Do you understand the authority God has given you? Are you using it to combat the enemy and to unleash God’s rule and reign in your spheres of influence?

If you want to learn more about these concepts, consider reading Charles Kraft’s book I Give You Authority, which provided the inspiration and content for this post. The information here is a brief overview of this important topic for anyone that is serious about following Jesus.

For a musical reminder of this important truth, click on the link to hear Blanca’s song “Greater is He.”

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Old vs. New

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There is a person in my life that causes me great angst at times. She’s critical of everything about me, always noticing my flaws and mistakes. When I don’t measure up to her standards, she’s ruthless in her criticism. No matter how many positive things I’m doing, she always notices what I’m not doing or what I could be doing more. She’s impatient, jealous and judgmental. She constantly compares me to others.

As much as I’d like to cut this person out of my life forever, I can’t seem to shake her completely. By now you’re probably wondering: who is this awful person?   Well, I call her “Old Me.” She’s the person I would be without God’s saving grace; she is my fleshly, worldly self.   Sadly, “Old Me” looks a lot like “New Me” on the outside, but her interior life is another story.

“Old Me” seems to show up when I haven’t been spending time with God consistently and renewing my mind in the truth of His Word. She deceives me into thinking I can perform for God to win His favor.   She focuses a lot on doing for God and not much on simply being with Him.

I was thinking about “Old Me” recently while reading Tim Chester’s book You Can Change. In it, he points out that many people change their behavior but are still not pleasing to God because their motives are impure.   When I think about the person I used to be (and that I can still be at times) I see that many of the things I did seemed good, but my reasons for doing them had more to do with proving myself or pleasing others than anything else. Chester explains: “We don’t do good works so we can be saved; we are saved so we can do good works. ‘For by grace you have been saved through faith…not a result of works… For we are his workmanship, created in Christ Jesus for good works, which God prepared beforehand, that we should walk in them.’ (Ephesians 2:8-10).”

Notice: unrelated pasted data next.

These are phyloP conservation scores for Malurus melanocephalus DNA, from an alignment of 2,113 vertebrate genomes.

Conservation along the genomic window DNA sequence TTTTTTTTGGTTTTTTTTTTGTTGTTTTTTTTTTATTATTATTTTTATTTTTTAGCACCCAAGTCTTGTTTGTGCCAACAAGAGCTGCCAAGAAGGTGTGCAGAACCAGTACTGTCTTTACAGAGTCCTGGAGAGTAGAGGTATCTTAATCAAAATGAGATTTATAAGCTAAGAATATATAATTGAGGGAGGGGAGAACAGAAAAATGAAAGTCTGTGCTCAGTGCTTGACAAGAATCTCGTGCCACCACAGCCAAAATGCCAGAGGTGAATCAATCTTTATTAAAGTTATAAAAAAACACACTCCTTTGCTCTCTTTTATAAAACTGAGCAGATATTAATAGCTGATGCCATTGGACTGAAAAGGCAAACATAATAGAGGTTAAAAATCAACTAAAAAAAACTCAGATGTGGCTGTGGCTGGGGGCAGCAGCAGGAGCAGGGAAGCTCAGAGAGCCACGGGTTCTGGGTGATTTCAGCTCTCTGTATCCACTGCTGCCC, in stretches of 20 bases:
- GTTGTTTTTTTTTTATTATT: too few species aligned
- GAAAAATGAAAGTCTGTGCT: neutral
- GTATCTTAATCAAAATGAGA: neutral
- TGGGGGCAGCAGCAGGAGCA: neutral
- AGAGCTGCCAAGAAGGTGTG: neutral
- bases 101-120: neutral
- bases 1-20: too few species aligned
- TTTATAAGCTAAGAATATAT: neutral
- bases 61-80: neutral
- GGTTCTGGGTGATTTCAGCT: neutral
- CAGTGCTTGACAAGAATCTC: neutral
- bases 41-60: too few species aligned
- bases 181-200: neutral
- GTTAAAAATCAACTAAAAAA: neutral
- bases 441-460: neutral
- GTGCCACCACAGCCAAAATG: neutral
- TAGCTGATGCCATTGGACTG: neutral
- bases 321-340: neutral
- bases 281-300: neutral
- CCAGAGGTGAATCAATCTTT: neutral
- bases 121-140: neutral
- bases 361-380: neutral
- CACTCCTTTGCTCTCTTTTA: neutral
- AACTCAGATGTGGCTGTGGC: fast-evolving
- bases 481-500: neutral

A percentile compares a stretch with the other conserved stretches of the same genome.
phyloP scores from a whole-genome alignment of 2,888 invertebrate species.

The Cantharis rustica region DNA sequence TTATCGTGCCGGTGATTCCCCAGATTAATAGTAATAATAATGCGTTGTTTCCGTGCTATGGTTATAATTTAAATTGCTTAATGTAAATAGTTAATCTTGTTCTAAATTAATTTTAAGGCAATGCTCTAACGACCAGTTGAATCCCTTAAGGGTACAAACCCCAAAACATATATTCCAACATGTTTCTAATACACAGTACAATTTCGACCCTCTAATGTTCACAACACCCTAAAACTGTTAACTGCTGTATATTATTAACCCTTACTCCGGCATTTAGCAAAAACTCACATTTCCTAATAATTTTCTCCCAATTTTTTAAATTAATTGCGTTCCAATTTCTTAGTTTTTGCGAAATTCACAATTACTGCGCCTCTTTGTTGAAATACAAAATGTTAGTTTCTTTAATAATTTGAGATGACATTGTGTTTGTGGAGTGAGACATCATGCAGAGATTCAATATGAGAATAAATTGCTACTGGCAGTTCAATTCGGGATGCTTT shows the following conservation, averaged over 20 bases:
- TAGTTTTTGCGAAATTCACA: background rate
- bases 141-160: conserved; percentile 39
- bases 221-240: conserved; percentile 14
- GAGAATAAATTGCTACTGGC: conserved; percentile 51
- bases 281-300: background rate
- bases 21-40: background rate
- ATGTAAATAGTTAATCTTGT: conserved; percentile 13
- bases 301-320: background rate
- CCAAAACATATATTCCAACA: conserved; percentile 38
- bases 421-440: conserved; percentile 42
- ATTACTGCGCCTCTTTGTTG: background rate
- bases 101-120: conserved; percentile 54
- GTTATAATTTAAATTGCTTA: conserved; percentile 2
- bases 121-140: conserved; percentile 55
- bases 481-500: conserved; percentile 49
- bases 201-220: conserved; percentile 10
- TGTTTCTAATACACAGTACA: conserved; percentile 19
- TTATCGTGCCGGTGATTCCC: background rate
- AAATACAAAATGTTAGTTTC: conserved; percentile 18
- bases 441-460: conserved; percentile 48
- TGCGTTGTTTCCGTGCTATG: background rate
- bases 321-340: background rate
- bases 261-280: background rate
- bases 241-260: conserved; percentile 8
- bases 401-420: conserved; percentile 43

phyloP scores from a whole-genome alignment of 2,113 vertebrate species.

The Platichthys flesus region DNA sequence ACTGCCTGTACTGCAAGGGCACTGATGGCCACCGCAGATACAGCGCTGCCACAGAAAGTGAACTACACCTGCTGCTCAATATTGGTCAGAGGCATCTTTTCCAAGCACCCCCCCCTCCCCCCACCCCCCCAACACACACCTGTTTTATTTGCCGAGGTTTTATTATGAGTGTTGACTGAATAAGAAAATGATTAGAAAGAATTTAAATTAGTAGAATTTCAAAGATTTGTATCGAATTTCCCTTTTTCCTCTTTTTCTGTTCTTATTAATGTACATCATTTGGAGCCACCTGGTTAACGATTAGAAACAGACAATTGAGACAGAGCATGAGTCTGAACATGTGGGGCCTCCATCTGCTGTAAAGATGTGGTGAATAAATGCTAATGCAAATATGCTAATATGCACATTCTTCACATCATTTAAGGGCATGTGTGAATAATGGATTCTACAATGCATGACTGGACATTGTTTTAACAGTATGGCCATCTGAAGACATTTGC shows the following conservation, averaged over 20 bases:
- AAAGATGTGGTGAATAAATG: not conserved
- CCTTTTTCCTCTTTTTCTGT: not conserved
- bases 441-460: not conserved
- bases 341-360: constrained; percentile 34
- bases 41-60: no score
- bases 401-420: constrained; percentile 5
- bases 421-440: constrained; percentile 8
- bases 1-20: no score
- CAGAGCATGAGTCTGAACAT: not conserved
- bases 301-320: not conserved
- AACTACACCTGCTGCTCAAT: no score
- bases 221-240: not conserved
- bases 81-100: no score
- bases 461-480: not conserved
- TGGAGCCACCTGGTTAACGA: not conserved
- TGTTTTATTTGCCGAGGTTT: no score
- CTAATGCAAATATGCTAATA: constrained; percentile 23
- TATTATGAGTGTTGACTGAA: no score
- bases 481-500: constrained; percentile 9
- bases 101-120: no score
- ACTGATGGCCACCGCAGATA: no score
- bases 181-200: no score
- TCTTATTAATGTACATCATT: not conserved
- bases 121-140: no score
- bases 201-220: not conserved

“New Me” experiences joy by doing good things God has prepared for me– it’s about responding to His love, not dutifully checking a box to feel good about myself or to gain approval from others.   In this frame of mind, my eyes are on God, not on myself. My desire is to please Him because I love Him, not because I’m trying to earn His favor.

One of the best passages that illustrates eliminating “Old Me” so that “New Me” can flourish comes from the gospel of John. In this passage, Jesus speaks to His disciples saying,

“I am the vine; you are the branches. If you remain in me and I in you, you will bear much fruit; apart from me you can do nothing. If you do not remain in me, you are like a branch that is thrown away and withers; such branches are picked up, thrown into the fire and burned. If you remain in me and my words remain in you, ask whatever you wish, and it will be done for you.  This is to my Father’s glory, that you bear much fruit, showing yourselves to be my disciples. As the Father has loved me, so have I loved you. Now remain in my love.” (John 15:5-9, NIV)